## Stream: general

### Topic: Weird type class resolution behavior of subtype coercion

#### Eric Wieser (Oct 03 2020 at 10:35):

I'm surprised to find that only the first of these four instances works:

import algebra.free_algebra

open free_algebra

variables {R : Type*} [comm_semiring R] {X : Type*}

structure add_proof (C : free_algebra R X → Prop) : Prop :=
(add : Π {a b}, C a → C b → C (a + b))

def aux {C : free_algebra R X → Prop}  (p : add_proof C) := {value // C value}

variables {C : free_algebra R X → Prop} (p : add_proof C)

-- with a proof present, this works
instance ok : has_add (aux p) := ⟨λ a b, ⟨↑a + ↑b, p.add a.prop b.prop⟩⟩

-- without it fails to find has_lift_t (aux p) (free_algebra R X)
instance fail1 : has_add (aux p) := ⟨λ a b, ⟨↑a + ↑b, sorry⟩⟩

-- even with a type annotation
instance fail2 : has_add (aux p) := ⟨λ a b, ⟨(↑a + ↑b : free_algebra R X), sorry⟩⟩

-- or show, from
instance fail3 : has_add (aux p) := ⟨λ a b, ⟨show free_algebra R X, from ↑a + ↑b, sorry⟩⟩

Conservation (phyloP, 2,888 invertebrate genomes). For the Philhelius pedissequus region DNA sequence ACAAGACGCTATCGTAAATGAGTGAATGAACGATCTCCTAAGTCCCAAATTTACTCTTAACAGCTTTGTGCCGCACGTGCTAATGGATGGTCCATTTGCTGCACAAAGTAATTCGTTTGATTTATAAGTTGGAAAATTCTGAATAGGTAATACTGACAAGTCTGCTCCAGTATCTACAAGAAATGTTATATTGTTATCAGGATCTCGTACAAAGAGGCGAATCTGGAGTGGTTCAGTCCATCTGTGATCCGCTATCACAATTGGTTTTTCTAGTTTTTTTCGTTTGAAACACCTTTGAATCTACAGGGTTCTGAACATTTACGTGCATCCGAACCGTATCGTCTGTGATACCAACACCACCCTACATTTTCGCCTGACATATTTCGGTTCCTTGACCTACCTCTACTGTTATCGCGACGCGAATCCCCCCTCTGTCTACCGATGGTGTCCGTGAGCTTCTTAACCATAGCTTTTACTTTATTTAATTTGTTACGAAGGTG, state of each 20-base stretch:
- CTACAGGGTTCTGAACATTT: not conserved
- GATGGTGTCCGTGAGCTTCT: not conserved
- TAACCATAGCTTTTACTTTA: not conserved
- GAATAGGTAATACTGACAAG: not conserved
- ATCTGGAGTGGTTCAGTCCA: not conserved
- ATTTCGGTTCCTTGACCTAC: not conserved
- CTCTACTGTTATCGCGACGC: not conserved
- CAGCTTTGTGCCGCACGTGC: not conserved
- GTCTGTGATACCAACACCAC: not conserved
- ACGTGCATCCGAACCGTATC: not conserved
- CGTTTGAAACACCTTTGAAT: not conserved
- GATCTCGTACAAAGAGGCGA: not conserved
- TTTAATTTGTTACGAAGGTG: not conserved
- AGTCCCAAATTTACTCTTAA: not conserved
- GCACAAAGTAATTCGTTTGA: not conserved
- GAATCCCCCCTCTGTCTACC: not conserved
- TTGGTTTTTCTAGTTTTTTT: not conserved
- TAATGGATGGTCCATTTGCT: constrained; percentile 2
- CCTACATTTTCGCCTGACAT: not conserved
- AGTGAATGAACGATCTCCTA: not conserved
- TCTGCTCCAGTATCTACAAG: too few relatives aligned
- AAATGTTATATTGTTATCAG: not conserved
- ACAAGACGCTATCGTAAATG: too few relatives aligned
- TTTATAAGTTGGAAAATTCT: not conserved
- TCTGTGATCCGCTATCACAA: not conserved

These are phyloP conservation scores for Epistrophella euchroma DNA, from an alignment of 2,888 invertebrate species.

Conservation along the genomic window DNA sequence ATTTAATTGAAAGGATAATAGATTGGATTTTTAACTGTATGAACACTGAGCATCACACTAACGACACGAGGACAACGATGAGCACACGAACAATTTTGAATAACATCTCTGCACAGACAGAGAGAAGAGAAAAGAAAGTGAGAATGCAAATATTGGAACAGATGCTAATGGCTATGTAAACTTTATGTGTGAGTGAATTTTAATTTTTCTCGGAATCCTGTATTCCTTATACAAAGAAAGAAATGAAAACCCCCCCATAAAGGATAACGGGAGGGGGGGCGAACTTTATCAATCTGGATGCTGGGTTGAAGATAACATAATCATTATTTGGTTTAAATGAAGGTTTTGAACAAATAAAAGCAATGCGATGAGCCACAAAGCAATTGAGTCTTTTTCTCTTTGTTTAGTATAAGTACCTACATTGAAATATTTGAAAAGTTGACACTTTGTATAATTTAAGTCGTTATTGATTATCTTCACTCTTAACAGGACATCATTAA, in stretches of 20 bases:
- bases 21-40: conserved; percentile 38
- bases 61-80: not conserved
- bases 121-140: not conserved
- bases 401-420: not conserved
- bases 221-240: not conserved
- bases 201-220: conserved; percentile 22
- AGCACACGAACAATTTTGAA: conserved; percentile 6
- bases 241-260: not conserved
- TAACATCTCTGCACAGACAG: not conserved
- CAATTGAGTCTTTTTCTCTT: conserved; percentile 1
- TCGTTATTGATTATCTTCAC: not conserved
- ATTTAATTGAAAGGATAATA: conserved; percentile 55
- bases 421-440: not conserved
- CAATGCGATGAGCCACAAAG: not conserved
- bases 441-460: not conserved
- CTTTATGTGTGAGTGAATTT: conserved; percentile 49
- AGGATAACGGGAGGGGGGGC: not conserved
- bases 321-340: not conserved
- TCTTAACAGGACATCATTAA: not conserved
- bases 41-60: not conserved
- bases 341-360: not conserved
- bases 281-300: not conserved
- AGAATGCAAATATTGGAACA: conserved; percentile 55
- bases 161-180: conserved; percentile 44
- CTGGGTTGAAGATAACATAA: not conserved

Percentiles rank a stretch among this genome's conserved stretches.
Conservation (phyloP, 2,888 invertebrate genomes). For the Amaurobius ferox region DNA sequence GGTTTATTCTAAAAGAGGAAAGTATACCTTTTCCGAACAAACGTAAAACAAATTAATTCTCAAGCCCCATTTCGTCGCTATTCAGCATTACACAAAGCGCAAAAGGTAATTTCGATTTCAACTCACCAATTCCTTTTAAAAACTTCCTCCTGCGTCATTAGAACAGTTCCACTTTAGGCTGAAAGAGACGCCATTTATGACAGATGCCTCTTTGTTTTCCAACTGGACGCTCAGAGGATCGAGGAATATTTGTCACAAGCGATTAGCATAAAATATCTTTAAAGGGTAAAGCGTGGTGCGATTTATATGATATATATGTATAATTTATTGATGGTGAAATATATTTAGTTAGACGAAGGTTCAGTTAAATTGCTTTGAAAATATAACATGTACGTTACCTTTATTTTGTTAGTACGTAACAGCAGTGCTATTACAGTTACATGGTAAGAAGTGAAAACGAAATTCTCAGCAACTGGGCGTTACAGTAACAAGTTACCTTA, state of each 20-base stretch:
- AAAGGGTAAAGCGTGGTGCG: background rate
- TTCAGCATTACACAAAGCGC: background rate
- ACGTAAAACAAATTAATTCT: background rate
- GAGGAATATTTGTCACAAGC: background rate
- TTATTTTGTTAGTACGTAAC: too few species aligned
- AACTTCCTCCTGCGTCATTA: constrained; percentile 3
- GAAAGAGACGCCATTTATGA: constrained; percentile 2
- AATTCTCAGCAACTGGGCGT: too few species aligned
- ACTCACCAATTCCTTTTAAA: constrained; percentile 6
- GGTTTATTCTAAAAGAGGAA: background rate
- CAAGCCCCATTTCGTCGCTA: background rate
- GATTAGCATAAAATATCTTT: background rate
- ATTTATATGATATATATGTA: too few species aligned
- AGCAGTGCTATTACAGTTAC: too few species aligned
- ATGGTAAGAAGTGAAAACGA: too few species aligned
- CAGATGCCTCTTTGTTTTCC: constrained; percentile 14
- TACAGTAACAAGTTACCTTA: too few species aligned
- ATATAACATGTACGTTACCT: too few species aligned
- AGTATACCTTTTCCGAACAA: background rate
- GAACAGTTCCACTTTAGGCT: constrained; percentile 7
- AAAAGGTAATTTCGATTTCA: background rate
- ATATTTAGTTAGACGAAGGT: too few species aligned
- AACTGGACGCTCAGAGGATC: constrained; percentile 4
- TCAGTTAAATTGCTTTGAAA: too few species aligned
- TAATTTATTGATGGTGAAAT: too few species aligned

#### Reid Barton (Oct 03 2020 at 12:34):

Since there is no instance for aux I guess the real question is why ok does work. I think the variables a b in λ a b, must be inferred as having type {value // C value} somehow, in order to make sense of a.prop and b.prop. In the other cases they would be inferred as having type aux p.

#### Reid Barton (Oct 03 2020 at 12:34):

I also didn't know subtype.prop existed.

#### Eric Wieser (Oct 03 2020 at 13:04):

docs#subtype.prop looks to be an alias for docs#subtype.property

Last updated: May 14 2021 at 22:15 UTC